As great as it is to have everything digitized these days, there will still be times when you need to print something out for your small business. You can store all your files on your computer (hey, it requires much less space than a bunch of paper files in a filing cabinet) and you can email a document (instead of taking the time to deliver a hard copy to them), but printed material is still a necessity of the business world no matter how prevalent digital becomes.
The only problem? Maybe your small business has been trying to operate completely digitally for years now. And it isn’t working. You need to buy a printer.
You just don’t know exactly what kind of printer you want.
So, let’s break this down. When you’re choosing your printer, there are many reputable brands on the market — Canon, HP, Brother, Dell, Lexmark, and so on — but not all of them are as easily serviceable if something goes wrong. For example, Brother printers tend to be very difficult to service, and you’ll be forced to throw it out as soon as you start having problems. On the other hand, HP printers are easy for a professional to fix if something goes haywire.
Of course, these differences are usually reflected in the price of the printer. While a printer is on the less expensive side, it might need to be replaced sooner rather than later. On the other hand, a slightly more expensive printer might last you much longer, with only service fees along the way. Short-term and long-term pricing can also come into play with the cost of ink and/or toner.
Questions to Ask Yourself
Here are a few questions you should ask yourself before you choose a printer:
Do you want a color printer, or just a black-and-white printer?
Color is nice to have, but unless you have a need for color documents, a black-and-white printer could serve you just as well. Why pay extra for color ink if you don’t need it?
How crisp and clear does your print job need to be?
Will your documents be used only internally? If that’s the case, it doesn’t matter if the print job isn’t the best you’ve ever seen. However, if you need to impress clients or the public, you may want a printer that does a much sharper job (especially if you’re printing graphics).
How much volume are you printing?
If you’re just printing out a page or two here and there, slow speed won’t be a huge issue. If you have lengthy documents you need to print out in bulk, then you want a much faster printer that can handle that kind of load without taking half your afternoon. Along those same lines, if you print very infrequently (once a month or less), you should opt for a laser printer because inkjets can dry out and clog.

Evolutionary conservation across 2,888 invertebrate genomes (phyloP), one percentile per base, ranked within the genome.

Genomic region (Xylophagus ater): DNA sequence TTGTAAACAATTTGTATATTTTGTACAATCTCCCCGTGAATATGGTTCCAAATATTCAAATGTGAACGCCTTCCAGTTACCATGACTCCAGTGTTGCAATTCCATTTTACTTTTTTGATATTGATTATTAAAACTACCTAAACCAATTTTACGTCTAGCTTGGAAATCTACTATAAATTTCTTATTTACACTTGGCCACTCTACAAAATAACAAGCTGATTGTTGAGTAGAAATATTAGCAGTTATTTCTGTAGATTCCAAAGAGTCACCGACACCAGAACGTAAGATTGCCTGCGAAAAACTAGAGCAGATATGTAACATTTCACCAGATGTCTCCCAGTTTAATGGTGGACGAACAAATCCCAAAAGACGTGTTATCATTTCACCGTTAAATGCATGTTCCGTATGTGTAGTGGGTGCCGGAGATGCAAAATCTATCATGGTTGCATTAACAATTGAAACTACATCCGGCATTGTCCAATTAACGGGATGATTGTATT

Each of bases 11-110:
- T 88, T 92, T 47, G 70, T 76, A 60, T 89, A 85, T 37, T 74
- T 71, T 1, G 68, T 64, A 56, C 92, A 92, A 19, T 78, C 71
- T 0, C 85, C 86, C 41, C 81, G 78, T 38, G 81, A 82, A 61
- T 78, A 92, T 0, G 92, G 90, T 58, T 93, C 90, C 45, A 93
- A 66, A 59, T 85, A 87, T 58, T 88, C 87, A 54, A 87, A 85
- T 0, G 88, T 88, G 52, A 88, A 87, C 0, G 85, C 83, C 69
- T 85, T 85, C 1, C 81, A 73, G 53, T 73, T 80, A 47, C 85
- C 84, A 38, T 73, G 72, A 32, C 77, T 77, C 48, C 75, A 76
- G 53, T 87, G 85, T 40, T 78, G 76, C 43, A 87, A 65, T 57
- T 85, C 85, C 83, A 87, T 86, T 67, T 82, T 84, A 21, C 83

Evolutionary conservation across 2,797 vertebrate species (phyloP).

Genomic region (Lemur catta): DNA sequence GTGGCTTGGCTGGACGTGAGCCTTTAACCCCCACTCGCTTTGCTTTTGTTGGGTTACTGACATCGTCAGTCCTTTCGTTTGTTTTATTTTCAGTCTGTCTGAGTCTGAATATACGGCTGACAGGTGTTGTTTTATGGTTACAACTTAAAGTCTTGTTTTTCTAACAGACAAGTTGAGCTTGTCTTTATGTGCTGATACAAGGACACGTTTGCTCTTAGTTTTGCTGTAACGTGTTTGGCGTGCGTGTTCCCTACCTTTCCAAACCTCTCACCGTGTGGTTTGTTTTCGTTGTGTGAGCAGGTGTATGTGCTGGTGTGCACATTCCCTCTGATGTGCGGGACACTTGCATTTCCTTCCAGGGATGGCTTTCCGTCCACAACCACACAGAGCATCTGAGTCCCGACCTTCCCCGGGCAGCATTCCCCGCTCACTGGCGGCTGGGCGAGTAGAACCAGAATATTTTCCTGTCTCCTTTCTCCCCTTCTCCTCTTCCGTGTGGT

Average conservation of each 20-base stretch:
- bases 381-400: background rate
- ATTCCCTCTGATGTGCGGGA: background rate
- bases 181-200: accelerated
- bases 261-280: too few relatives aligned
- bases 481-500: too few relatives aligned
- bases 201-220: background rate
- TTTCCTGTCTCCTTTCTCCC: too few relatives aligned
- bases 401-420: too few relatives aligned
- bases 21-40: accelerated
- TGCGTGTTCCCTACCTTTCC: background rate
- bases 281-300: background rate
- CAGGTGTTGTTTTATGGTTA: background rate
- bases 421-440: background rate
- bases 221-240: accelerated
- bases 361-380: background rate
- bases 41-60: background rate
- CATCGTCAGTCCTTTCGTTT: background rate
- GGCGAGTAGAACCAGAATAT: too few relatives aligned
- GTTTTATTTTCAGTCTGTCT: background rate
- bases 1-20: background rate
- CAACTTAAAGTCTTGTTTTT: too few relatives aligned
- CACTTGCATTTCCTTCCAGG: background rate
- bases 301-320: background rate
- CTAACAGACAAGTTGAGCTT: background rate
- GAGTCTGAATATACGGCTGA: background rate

Do you want copy and scanning capabilities?
A basic printer will just make hard copies of digital files from your computer, but if you also need to make digital files of documents you have in hard copies, then you may want copy and scan capabilities with your printer.
Inkjet vs. Laser — Which is Better?
These two types of printing each have their pros and cons. Here’s what you can expect from each one.
An inkjet printer is great not only for documents but also for photo-quality presentation materials (such as brochures, pamphlets, flyers, and so forth). Your images will be clear and the graphics will pop off the page. An inkjet printer is usually less expensive, but it could be more expensive in the long term because inkjet cartridges are expensive. Inkjet printers are not great for high-volume print jobs because they print so slowly. Plus they are much more expensive per page.
A laser printer is going to be more expensive initially, but because they are so durable, you can expect your laser printer to last you for many years. Laser toner might be more expensive per unit than ink cartridges, but they are considerably less expensive per page. Unfortunately, if you have to print on many different types of paper, a laser printer is not the ideal option — it can print only on standard printing paper and is unable to print on papers of many different sizes, textures, etc.